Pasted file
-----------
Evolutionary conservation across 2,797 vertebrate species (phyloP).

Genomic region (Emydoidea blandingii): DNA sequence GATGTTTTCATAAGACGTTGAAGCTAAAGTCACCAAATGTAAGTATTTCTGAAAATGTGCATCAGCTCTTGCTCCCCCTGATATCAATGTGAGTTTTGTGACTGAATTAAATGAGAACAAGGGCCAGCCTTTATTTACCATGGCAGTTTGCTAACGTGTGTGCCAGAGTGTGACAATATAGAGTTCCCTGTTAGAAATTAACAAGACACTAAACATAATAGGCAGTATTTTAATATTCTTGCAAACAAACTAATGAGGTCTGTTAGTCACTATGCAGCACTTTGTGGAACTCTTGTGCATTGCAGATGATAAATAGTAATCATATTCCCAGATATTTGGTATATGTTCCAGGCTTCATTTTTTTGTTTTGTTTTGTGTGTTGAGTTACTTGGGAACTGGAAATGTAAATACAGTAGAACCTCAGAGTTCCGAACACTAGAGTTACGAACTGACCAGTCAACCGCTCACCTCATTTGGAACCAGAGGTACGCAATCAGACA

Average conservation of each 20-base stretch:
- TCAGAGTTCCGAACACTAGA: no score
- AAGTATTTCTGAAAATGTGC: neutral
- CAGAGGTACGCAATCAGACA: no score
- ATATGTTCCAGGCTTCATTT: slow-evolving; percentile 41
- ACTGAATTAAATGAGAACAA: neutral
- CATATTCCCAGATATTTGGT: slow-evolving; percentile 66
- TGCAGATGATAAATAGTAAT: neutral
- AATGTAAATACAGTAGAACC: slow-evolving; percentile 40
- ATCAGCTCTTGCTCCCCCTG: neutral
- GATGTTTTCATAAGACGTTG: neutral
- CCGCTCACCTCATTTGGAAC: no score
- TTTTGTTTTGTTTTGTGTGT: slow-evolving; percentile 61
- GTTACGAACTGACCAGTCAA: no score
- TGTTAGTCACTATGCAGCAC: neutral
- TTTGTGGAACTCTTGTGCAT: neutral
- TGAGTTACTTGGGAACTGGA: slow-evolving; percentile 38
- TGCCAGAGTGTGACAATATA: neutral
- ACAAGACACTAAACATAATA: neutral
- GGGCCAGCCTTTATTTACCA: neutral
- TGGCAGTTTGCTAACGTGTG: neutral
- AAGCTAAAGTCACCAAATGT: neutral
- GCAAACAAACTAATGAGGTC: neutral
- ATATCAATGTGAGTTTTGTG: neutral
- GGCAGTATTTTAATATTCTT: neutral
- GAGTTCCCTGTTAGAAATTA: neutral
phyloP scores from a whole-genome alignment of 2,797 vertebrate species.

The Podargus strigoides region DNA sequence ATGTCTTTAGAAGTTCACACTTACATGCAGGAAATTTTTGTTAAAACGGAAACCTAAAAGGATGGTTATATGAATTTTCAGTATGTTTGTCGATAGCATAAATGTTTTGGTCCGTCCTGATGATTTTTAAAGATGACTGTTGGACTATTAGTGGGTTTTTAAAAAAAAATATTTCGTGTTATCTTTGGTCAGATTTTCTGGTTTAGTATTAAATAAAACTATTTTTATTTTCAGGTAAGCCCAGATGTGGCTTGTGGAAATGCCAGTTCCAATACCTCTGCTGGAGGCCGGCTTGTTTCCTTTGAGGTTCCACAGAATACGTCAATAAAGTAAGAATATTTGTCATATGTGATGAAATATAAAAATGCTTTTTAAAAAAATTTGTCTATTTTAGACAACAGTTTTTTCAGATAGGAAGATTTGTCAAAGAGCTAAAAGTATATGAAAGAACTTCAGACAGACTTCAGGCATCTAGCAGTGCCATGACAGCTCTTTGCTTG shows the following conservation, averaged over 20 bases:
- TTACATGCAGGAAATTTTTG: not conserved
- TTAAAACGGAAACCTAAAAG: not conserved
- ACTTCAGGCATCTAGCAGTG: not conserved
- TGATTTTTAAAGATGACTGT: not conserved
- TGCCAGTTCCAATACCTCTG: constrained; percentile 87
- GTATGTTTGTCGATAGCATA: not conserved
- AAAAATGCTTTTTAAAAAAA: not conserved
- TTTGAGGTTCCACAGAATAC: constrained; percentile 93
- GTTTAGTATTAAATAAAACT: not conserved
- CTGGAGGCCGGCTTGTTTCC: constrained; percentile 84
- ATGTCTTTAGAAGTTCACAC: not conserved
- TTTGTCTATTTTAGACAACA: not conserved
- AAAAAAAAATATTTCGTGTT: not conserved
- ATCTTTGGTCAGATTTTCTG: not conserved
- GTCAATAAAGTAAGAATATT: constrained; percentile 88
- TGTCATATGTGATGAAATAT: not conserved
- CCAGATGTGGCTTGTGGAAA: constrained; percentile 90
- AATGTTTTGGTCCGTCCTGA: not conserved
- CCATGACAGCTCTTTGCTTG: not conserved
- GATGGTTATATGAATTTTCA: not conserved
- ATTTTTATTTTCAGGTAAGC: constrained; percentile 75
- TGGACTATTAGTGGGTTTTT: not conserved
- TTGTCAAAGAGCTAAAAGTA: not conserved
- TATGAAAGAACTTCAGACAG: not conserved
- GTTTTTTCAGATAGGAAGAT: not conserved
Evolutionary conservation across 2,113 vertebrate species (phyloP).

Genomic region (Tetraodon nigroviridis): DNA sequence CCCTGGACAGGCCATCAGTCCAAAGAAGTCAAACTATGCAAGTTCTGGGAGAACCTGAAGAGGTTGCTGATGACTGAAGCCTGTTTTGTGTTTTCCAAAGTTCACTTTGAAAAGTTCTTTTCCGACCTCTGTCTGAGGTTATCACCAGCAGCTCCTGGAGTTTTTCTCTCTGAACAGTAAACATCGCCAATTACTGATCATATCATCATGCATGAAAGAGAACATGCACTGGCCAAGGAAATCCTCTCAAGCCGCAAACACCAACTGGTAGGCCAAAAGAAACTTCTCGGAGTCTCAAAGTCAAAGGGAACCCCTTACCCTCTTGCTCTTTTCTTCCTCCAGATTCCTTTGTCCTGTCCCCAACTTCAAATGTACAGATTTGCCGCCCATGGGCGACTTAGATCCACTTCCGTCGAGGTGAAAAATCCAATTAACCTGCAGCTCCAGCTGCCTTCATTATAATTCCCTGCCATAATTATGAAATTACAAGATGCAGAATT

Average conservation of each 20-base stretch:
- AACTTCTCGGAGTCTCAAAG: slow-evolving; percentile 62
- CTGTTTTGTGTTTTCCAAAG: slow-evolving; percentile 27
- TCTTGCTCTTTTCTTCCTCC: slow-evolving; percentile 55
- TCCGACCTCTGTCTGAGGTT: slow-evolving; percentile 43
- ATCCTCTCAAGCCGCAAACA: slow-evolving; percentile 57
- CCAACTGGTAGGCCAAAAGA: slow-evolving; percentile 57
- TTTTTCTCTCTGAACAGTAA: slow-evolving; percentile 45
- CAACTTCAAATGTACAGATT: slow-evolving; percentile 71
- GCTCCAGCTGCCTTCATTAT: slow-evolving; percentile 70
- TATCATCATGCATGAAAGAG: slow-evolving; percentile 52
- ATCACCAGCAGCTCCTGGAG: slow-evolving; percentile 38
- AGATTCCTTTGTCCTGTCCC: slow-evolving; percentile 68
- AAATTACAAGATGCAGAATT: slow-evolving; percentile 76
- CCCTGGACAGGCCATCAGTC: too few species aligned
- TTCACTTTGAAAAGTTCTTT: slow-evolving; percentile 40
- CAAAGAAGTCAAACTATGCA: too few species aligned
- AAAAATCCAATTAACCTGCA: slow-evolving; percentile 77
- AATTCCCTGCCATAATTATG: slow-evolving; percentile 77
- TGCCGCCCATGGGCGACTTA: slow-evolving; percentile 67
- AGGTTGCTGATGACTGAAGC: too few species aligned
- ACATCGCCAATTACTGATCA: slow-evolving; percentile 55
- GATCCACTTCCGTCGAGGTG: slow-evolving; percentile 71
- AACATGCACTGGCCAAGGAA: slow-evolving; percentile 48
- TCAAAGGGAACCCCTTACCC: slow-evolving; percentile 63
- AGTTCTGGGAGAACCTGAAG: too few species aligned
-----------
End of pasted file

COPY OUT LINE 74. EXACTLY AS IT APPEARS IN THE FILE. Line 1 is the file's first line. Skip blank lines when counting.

- CAAAGAAGTCAAACTATGCA: too few species aligned